In the past, a decrease in independence and standard of living was par for the course as individuals aged. It was seen as an inevitable effect of needing more care as illness and frailty set in. But in the 21st century, that is quickly changing. Exciting inventions and discoveries are being made every day in the home care sector. And on November 19-20, 2015, they will be highlighted and discussed at Aging2.0’s AgeTech Expo at the Hyatt Regency in San Francisco.
Why Aging2.0, you may ask? What was wrong with the 1.0 version? Well, nothing was wrong per se. The way we used to handle care for older adults may have been fine in the beginning. However, as client and customer needs have changed, along with advances in medicine, it is time for a shift in how we approach innovating to meet the needs of older adults. That’s what this event is all about.
Aging1.0 recognized challenges and problems facing the aging population, while Aging2.0 will explore opportunities for growth and increased life satisfaction by clients. Aging1.0 focused mainly on health care (a pathology/treatment model). Aging2.0 focuses on health, wellness, and lifestyle—a more comprehensive, holistic view. The previous expo was mission driven—nothing wrong with that! But Aging2.0 is mission and business-driven. That means bringing together some of the brightest minds and evaluating the best ideas to address the goal of offering superior senior care.
Much of Aging1.0 was based on institutional living, i.e. eventually transferring older adults into nursing homes, assisted living facilities, etc. Aging2.0 is focused on community living. This means that older adults can “age-in-place,” or remain in their home or preferred residences. Services addressed with Aging1.0 mainly came from the government or non-profit organizations. Services explored within Aging2.0 look to be an intriguing mix of for-profit and non-profit partnerships, as well as entrepreneurship.
Aging2.0 and IOA
Institute on Aging is dedicated to improving the lives of older adults, which is why we have a natural, productive partnership with Aging2.0. In fact, Aging2.0 used to have offices in our building. Our employees continue to speak at their conferences and vice versa. Through these and other events, we love inspiring innovation together.
That’s why IOA is proud to be involved in this year’s Aging2.0 Tech Expo. Our Chief Operating Officer, Cindy Kauffman, MS, will be speaking at the event. IOA will also be the site of an Innovation Tour. These tours of 30-40 people are exclusively for the conference attendees, who go to several select locations in addition to the expo itself. This is a great way for entrepreneurs to connect with older adults, especially those who haven’t spent much time with their demographic. After touring the senior care services, there will be lunch, and then a discussion of innovation opportunities and client needs.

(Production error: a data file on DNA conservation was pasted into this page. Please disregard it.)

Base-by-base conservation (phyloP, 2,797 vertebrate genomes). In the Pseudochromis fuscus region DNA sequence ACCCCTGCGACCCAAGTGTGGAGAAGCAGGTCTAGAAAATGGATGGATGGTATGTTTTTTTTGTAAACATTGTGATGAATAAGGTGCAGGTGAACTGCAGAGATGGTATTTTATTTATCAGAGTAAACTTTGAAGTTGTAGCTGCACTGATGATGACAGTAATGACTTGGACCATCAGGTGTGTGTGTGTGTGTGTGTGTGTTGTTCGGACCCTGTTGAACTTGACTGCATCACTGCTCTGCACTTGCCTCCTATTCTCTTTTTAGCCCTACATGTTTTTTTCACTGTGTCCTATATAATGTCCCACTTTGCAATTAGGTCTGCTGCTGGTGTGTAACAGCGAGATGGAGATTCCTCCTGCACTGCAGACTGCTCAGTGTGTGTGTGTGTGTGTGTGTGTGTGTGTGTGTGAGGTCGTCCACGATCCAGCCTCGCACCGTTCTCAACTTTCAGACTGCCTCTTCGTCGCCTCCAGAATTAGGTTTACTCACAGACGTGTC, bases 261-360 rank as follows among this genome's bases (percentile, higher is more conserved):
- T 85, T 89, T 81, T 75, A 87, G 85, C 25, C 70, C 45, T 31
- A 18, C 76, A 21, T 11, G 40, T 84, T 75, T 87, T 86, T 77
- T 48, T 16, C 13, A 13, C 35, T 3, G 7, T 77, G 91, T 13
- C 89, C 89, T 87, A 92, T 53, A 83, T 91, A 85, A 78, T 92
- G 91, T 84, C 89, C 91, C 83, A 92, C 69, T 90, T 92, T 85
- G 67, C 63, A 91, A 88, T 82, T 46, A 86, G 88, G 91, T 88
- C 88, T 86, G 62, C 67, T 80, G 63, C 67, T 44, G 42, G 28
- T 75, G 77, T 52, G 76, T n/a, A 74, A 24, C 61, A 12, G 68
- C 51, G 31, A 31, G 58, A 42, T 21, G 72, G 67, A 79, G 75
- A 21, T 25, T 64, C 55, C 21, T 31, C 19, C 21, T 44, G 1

Caregivers Embracing Technology and Innovation
IOA finds that caregivers are very interested in solutions that make their jobs easier, but that don’t involve a huge learning curve. Any learning curves that are involved need to have big payoffs! For this reason, home monitoring devices are particularly popular, as they have room sensors that allow caregivers to do their jobs.
One example of this is something called Lively, which uses passive, stylish activity sensors and a social sharing platform. Lively’s goal is to help older adults live independently longer while increasing their connection to family.
Another innovation with a big payoff is True Link, which protects seniors’ money by utilizing a caregiver-managed debit card. It includes personalized spending controls and extra protection from fraud and scams. We strongly encourage clients and their families who use the IOA financial services department to consider True Link. It’s even recommended by our Director of Elder Abuse Prevention!
What’s next for Aging2.0?
Improvements in senior care aren’t about to end! Stay tuned for more about the innovations IOA currently uses (and plans to use in 2016). We’ve also got personal stories about how technology has affected the lives of older adults, as well as challenges and proposed solutions to using technology in service provision. And the list doesn’t stop there! The bottom line is, it’s a great time to be working with older adults and new techniques for providing outstanding care.
If you are unsure of how to best help an aging loved one, the trained and compassionate staff at the Institute on Aging is here to help you make that decision and gain the best in at-home care for older adults. Contact us to find out more.